The deer in the field were startled by the first shot, were you? You in your pews a thousand feet away there praying for sins praying for life while gun club gunshots rang in the holy morning, frightened the deer
and the bobolink.
Or you, while the tactical defense cleric in police surplice preached a safety sermon to the congregation there from the sacred pulpit: carry your faith defend from evil shoot to kill all lives matter…
From my window all I need to know of Earth this morning: her ombré sky indecisive her sun bold no matter glowing green buds of spring / that flash of red? a cardinal who was singing just a moment ago a duet like a record baby spider spinning another masterpiece as shadows fly across the lawn they bob and weave and somersault punctuated by bee bee bee bee the pond ripples with morning traffic turtles and ducks and frogs peep peep peep while the trees in unison sing Watch Our Here I Come!
Broken Pencil Magazine has been supporting zine culture and independent creative action for more than 25 years. Published four times a year, each issue of Broken Pencil features reviews of hundreds of zines and small press books, plus comics, excerpts from the best of the underground press, interviews, original fiction and commentary on all aspects of the indie arts. From the hilarious to the perverse, Broken Pencil challenges conformity and demands attention.
For all of those reasons and more, I was gobsmacked to see that MANIFEST (zine) was featured in their 25th Anniversary Issue! The cover of REFUGE, the quarantine zine, appears on page 38 – because, as they say, “the pandemic is the ultimate zine sourdough starter.”
So here we go…feel free to post your own WWWs in the comments below!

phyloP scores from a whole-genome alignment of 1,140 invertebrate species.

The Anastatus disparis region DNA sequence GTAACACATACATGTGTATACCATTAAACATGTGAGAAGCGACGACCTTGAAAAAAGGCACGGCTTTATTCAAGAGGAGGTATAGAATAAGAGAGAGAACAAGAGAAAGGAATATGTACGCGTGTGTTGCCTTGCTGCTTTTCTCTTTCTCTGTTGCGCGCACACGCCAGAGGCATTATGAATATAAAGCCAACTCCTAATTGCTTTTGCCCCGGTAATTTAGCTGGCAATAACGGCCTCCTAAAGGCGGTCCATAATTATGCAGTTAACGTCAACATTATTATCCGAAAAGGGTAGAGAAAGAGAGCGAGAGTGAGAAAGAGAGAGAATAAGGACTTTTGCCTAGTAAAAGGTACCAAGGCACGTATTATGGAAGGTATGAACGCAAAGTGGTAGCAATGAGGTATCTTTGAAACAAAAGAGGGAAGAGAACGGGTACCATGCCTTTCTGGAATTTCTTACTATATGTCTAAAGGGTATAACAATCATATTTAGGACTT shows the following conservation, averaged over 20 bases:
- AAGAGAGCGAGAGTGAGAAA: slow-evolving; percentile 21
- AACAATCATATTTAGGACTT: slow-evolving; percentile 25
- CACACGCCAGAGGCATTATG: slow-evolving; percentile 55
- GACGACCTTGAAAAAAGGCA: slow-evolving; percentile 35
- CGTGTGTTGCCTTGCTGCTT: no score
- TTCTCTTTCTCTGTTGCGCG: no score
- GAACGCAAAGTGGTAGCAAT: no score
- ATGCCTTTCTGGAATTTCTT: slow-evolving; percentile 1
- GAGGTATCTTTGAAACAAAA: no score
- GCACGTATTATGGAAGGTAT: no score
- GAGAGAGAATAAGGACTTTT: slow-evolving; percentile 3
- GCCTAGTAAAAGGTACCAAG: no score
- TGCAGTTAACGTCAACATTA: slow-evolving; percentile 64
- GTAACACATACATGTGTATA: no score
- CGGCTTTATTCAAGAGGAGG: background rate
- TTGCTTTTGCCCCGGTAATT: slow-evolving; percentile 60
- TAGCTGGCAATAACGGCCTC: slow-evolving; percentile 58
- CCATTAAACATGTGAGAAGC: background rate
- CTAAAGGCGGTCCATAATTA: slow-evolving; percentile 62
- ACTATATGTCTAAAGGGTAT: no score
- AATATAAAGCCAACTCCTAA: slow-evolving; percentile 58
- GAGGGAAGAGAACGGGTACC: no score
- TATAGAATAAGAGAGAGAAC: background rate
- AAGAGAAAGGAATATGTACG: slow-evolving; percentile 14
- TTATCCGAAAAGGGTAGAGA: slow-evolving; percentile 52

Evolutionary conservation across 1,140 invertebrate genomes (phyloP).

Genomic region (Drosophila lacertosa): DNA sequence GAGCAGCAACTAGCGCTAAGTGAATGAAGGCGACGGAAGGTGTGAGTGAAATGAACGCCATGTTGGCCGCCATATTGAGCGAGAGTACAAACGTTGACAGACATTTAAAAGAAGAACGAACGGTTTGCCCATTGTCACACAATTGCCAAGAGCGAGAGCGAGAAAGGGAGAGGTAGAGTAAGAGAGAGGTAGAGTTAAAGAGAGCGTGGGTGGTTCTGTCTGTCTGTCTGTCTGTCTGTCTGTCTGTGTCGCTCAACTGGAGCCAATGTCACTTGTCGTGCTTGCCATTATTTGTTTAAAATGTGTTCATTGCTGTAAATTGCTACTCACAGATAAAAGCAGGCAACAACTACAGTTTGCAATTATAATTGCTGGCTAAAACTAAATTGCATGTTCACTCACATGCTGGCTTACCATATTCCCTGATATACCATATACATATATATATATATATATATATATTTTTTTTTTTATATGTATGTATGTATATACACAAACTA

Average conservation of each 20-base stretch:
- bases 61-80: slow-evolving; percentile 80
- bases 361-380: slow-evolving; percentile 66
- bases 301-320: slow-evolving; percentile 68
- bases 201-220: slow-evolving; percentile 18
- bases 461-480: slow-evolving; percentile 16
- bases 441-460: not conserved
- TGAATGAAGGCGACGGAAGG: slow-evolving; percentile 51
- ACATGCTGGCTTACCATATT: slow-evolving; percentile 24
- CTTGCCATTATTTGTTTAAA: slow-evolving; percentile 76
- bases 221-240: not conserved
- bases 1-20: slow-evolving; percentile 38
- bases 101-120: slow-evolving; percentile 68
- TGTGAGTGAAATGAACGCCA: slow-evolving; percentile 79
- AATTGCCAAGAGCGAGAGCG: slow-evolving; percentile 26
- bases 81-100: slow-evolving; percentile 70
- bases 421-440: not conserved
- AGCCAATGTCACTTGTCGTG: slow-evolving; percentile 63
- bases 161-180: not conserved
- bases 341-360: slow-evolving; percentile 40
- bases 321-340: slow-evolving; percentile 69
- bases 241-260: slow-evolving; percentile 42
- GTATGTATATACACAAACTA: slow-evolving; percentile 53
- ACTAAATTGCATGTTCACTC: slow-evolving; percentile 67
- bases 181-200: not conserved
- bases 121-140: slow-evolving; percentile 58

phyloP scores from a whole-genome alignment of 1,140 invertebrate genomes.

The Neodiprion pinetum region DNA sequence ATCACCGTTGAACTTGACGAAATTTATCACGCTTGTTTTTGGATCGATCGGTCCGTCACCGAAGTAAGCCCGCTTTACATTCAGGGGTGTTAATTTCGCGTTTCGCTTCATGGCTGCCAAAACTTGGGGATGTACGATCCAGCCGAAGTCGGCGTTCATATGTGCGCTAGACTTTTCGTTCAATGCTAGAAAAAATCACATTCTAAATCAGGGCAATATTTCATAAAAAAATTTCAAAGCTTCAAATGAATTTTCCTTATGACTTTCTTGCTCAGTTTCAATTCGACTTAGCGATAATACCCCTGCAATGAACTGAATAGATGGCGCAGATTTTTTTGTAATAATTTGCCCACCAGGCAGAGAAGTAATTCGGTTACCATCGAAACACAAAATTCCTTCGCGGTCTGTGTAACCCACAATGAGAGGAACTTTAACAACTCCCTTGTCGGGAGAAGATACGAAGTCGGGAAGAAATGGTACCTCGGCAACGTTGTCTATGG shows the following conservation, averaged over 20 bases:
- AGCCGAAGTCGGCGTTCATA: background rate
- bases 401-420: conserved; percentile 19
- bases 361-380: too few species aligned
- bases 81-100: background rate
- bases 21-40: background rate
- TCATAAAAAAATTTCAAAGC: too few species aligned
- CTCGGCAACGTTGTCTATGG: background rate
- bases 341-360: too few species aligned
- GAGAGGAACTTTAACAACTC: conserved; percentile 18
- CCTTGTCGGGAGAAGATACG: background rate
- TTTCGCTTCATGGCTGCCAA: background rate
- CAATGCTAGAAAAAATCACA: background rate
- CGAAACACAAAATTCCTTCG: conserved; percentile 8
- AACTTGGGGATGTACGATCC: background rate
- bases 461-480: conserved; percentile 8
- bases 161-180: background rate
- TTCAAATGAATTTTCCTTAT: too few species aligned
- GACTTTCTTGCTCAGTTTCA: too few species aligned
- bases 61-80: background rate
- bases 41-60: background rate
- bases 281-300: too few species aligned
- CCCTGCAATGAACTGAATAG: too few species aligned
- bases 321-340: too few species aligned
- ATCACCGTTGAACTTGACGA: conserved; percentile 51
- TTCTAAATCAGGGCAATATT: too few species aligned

What are you currently reading?
Beasts of a Little Land by Juhea Kim
“An epic story of love, war, and redemption set against the backdrop of the Korean independence movement, following the intertwined fates of a young girl sold to a courtesan school and the penniless son of a hunter.”
I’m taking my time with this one, holding on tightly to the separate stories that are dancing around each other from page to page.
What did you recently finish reading?
Maus I: A Survivor’s Tale: My Father Bleeds History Art Spiegelman
“A brutally moving work of art—widely hailed as the greatest graphic novel ever written—Maus recounts the chilling experiences of the author’s father during the Holocaust, with Jews drawn as wide-eyed mice and Nazis as menacing cats.”
Truth be told, I am not a fan of the graphic novel approach — but this book got so much press after it was banned by a Tennessee school board, I was curious and felt compelled to read it.
What do you think you’ll read next?
What Do People Do All Day? Richard Scarry
“An illustrated panorama of the animals of Busytown at work, describing the occupations and activities of many of her citizens through detailed drawings with labels indicating processes and equipment used as they perform their jobs.”
Research for the next issue of my zine, MANIFEST (zine), I can’t wait to revisit a favorite illustrator and favorite characters from my childhood. Who could resist?
A woman takes a knee by the side of the road thinks: “Surely the Mourning Cloak I spied this morning is mourning. Having surveyed our condition from its higher vantage point, it must wonder, as I do, if the storm that fell so many trees, that destroyed this holy place, did so on purpose. Barring us from passage. Asking us who we think we are, as Frost wrote, insisting always on our own way so. Our own way. God help us. Who DO we think we are…littering these open spaces with our trash, leaving our detritus and dog shit behind? Dragging our noisy selves and our machineries along paths as if we have some lofty right? Infesting the woods with our toxic nature, our assumed religions, our fabricated joy? Infesting the world with our opinions, our politics, our petty, pathetic proclivities? Insisting on our own way and ever ignorant of the ripple effect, the consequences?”
A woman takes a knee by the side of the road — butterfly, startled, flies away, a world away a world dies — and we think she is praying.
My first family was soft and warm, and covered me with enough love and affection to keep my heart hopeful for decades. My second family was threadbare, though, worn down so much that it hardly covered the dysfunction anymore, left me sick and unable to breathe. My third family fell apart at the seams. My fourth has been a patchwork of cotton and corduroy — thin in places, strong in others, woven together over time and enough to pull up to my chin, close my eyes and remember the little girl skipping, blanket always in tow, her Mom and Dad laughing.